Federal Regulation Stifles Lending That Would Create Jobs

By: John Kane

Appeared in U.S. News & World Report on May 4, 2012


John Kane is a North Carolina leader of the Job Creators Alliance. He is also chairman and CEO of Kane Realty Corporation, a leading East Coast property development company.

The Job Creators Alliance believes that small businesses are the engine of the American economy, creating the majority of all new jobs in recent decades. That’s why the alliance has consistently advocated for small businesses and been the voice of the entrepreneur in the public debate about how we get our economy growing again and jumpstart the American jobs machine.

If small business is the engine of the American economy, then credit is the gas that allows it to accelerate and move forward. Without credit or lending, the dynamic potential of our businesses is dampened and growth is crippled. According to the Small Business Administration’s Office of Advocacy, small businesses rely heavily on bank investment in their projects (aside from the entrepreneur’s own capital) in order to get their enterprises off the ground, averaging about $80,000 a year.

Policymakers, business leaders, and entrepreneurs alike all agree on the importance of business lending, yet policy responses to the financial crisis and the Great Recession have made the kind of lending that would get our economy growing again harder, not easier. Essentially, Congress’s response to the financial crisis was to punish banks on Main Street for the bad decisions made on Wall Street–and it has stifled the kind of financing that businesses desperately need to keep the lights on, much less hire more workers. It’s not hard to understand: As federal regulators make it more difficult for banks to give out loans to businesses, job creation grinds to a halt.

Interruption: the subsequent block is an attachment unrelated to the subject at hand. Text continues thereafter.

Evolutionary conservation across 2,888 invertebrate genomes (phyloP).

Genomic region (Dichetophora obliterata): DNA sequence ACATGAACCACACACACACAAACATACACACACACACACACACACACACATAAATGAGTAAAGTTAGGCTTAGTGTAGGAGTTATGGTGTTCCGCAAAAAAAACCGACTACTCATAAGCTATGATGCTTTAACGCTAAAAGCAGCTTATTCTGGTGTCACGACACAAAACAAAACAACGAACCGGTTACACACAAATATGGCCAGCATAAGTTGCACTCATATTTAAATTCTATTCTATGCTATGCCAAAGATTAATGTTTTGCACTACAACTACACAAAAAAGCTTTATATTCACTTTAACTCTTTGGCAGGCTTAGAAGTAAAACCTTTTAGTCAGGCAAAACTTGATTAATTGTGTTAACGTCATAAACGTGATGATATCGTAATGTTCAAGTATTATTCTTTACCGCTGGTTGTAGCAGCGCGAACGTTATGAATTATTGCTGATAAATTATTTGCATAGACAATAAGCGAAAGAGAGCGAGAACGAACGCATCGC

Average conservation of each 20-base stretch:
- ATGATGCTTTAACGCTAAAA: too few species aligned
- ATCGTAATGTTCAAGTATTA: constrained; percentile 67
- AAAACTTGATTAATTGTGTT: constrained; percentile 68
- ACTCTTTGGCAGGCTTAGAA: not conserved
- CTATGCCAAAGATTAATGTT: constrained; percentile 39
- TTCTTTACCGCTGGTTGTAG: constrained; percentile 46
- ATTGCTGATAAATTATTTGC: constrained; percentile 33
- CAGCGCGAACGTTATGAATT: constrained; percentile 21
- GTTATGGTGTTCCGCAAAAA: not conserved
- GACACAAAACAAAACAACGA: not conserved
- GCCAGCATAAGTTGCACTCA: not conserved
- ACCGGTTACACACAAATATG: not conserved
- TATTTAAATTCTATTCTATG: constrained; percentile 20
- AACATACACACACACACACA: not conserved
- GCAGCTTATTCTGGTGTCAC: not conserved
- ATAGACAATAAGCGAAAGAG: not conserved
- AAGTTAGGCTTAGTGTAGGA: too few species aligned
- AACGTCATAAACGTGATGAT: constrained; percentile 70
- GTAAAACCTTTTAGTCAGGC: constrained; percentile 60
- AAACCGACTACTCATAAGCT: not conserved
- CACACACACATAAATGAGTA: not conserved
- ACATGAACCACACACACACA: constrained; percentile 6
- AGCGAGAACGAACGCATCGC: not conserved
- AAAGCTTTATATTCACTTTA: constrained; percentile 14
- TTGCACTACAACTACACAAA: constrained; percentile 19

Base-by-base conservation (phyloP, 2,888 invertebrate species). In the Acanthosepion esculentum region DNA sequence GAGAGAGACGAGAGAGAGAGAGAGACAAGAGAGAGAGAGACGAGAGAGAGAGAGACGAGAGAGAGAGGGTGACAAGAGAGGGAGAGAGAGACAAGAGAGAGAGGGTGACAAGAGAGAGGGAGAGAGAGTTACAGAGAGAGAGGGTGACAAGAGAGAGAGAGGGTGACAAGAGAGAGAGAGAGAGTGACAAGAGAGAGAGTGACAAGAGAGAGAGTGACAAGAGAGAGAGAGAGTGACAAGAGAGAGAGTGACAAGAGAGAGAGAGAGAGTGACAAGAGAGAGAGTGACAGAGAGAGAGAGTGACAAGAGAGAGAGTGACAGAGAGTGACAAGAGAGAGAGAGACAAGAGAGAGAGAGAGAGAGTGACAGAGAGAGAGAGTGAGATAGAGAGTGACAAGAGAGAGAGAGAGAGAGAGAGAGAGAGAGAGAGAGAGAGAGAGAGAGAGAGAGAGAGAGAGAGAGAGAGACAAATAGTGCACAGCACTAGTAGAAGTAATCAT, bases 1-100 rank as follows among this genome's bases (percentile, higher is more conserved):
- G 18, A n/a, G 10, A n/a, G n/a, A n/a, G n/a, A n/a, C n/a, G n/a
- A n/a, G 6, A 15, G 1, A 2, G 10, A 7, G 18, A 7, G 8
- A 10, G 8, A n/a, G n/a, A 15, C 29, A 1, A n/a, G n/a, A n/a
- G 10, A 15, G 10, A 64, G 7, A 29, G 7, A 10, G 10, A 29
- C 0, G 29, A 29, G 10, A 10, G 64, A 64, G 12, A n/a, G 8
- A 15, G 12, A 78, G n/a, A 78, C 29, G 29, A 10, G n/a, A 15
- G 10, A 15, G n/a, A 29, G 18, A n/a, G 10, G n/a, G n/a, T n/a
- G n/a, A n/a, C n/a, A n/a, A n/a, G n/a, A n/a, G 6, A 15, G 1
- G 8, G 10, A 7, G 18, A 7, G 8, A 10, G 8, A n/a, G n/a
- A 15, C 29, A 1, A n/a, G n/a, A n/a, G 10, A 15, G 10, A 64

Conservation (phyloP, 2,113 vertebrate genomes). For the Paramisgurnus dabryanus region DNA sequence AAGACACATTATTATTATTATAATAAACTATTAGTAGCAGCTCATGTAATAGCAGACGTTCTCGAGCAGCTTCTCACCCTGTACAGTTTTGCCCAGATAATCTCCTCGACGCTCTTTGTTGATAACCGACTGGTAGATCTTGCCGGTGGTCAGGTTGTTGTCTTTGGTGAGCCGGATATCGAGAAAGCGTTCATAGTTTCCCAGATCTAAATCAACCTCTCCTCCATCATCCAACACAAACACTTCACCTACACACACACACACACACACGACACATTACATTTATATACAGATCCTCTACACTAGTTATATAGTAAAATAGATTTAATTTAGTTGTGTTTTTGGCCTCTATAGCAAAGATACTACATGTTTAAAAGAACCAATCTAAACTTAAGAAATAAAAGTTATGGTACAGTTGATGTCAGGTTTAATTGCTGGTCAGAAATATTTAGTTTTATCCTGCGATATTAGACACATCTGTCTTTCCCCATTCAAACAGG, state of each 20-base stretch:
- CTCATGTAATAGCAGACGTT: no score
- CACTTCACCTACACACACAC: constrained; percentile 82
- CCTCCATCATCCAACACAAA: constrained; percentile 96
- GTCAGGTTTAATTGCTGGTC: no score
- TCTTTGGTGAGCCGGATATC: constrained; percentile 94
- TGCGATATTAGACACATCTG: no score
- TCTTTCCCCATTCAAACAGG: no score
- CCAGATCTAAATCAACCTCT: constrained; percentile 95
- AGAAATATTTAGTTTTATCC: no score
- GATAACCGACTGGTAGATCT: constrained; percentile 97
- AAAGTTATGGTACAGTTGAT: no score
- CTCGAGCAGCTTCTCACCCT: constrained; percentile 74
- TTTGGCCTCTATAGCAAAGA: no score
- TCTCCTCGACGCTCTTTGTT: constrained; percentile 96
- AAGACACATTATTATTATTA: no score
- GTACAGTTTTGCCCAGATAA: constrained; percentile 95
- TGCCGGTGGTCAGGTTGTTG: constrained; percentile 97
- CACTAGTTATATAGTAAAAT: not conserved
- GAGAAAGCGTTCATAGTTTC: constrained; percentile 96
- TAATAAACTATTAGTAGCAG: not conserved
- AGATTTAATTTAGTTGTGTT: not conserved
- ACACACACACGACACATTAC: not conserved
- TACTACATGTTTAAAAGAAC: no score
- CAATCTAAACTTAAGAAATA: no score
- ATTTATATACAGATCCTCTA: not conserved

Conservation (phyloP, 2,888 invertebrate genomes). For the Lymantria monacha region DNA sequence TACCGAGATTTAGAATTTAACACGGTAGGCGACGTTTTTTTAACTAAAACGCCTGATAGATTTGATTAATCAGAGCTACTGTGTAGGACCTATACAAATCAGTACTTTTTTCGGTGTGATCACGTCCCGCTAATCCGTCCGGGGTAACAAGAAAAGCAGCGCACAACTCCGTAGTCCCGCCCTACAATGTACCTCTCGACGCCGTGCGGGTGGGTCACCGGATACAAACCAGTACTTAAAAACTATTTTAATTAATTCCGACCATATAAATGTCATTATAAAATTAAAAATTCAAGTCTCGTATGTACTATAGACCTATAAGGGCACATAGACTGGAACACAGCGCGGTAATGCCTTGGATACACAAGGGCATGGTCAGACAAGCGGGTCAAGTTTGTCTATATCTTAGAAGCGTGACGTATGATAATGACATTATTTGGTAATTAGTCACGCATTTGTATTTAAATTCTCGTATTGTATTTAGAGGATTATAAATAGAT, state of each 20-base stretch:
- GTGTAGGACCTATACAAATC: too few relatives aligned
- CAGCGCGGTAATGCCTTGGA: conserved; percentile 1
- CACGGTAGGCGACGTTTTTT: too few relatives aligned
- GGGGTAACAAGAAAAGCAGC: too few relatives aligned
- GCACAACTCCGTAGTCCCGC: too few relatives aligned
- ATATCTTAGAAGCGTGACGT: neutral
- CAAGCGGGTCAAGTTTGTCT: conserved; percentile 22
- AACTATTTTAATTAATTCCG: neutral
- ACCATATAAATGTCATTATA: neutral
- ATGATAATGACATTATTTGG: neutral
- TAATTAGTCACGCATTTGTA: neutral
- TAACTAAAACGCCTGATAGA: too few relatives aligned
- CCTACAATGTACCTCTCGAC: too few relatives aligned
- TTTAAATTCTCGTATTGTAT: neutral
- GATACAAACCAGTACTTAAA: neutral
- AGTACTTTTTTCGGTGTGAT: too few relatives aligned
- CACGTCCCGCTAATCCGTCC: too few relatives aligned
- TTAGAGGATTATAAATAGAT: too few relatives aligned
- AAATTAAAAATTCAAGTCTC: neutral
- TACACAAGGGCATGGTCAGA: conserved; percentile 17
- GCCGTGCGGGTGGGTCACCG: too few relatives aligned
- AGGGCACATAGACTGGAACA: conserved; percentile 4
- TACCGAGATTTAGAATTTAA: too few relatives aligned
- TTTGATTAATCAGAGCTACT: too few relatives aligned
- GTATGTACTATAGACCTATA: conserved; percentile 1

As fellow Job Creators Alliance leader John Allison has said on numerous occasions, banks are being forced to deny loans that they would otherwise give for no other reason than federal regulatory requirements–loans that would undoubtedly put more people back to work. This is a problem that has persisted since the financial crisis; in 2009, the Kauffman Foundation found that 89 percent of businesses who were denied loans attributed it to more stringent lending requirements. And it hasn’t gotten any better–just this week, the Federal Reserve’s quarterly survey of senior loan officers found that only 7 percent of banks have eased credit standards for big businesses and none have made it easier for small businesses to borrow .

That’s no way to get an economy growing or jobs created again.

Lending standards are being increased across the board, making it tougher for the real job creators. Standards need not be lowered to improve the environment for small business loans. No one is advocating that banks not exercise reasonable restraint and due diligence. But there needs to be more emphasis on how well local banks are serving local businesses–and so long as banks are only concerned about federal regulators and not about investing in their community, our recovery will continue to sputter.